Priorities USA Action, another Democratic super PAC, began running television ads last Tuesday in the swing states of Florida, Michigan, Pennsylvania, and Wisconsin. The ad splices clips of Trump downplaying the crisis with a growing chart showing the rising number of infections in the United States. The Trump campaign issued a cease and desist letter to TV stations asking them to remove the ad; the group responded by putting it on the air in Arizona as well. A version with updated numbers went up this week. On Wednesday, the group spent another $1 million on a television ad that contrasts Trump’s response with remarks Biden has made about how he would handle the crisis. It also began running a Facebook ad juxtaposing Trump and Biden.

“This is the most important issue in the country today,” says Katie Drapcho, Priorities USA Action’s director of research and polling. “I think it’s a defining moment for Trump’s presidency and the country. And our view is that it’s absolutely crucial that voters hear the facts about Trump’s inaction and misleading statements.”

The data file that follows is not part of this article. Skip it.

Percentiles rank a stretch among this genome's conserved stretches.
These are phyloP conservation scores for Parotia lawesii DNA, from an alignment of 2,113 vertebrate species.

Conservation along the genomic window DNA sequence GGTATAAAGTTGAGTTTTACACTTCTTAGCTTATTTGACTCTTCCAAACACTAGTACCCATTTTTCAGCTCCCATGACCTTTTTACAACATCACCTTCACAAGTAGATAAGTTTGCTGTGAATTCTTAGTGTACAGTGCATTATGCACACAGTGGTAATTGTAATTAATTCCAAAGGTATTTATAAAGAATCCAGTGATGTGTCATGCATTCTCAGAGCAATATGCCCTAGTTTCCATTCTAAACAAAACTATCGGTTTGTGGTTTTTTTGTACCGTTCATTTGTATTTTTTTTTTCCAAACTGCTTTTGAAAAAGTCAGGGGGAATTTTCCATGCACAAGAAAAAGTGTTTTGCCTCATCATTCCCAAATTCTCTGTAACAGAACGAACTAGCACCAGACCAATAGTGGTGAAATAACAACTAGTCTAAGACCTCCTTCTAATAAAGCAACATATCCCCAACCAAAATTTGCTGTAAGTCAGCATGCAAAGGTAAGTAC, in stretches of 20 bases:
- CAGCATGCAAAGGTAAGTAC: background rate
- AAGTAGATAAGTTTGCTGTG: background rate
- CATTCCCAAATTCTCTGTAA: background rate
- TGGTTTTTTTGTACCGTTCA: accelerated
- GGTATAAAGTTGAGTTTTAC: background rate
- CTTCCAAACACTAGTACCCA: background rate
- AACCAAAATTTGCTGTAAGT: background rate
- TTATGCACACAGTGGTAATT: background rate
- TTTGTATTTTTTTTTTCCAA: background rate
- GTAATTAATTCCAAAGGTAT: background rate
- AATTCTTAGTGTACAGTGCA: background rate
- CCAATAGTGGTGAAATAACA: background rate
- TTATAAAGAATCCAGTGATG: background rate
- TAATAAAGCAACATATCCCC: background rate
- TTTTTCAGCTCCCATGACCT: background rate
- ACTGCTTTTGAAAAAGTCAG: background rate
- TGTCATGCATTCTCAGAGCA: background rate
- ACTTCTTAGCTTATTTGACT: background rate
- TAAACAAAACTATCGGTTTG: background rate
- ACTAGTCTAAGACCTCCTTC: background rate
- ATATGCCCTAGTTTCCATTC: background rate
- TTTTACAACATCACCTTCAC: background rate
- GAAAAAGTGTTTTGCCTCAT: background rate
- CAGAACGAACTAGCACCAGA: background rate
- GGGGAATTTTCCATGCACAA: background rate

Last week, Unite the Country PAC, a super PAC started in 2019 to support Biden’s campaign, spent $1 million to broadcast an ad accusing Trump of failing in this time of crisis, and added another TV spot on the same theme on Tuesday. “We have a lot of partnerships with organizations on the IE side,” says Drapcho, referring to independent expenditures made by other super PACs, though not naming them. “[We] are making sure that we’re synced up with them as best that we can.” Protect Our Care, the group behind the Coronavirus War Room, launched new ads across Michigan, Wisconsin, and Pennsylvania this week targeting Trump his unprepared response to the crisis.

As this new deluge of ads hits Trump in key states, America First Action, the main super PAC set up to defend Trump, appears to have been caught flat footed. After Trump aides and allies expressed concerns about the lack of air cover backing the president, America First Action announced it would spend $10 million to run television and digital ads attacking Biden in Michigan, Wisconsin, and Pennsylvania, set to begin in mid-April, nearly a month after Democrats began pounding the president.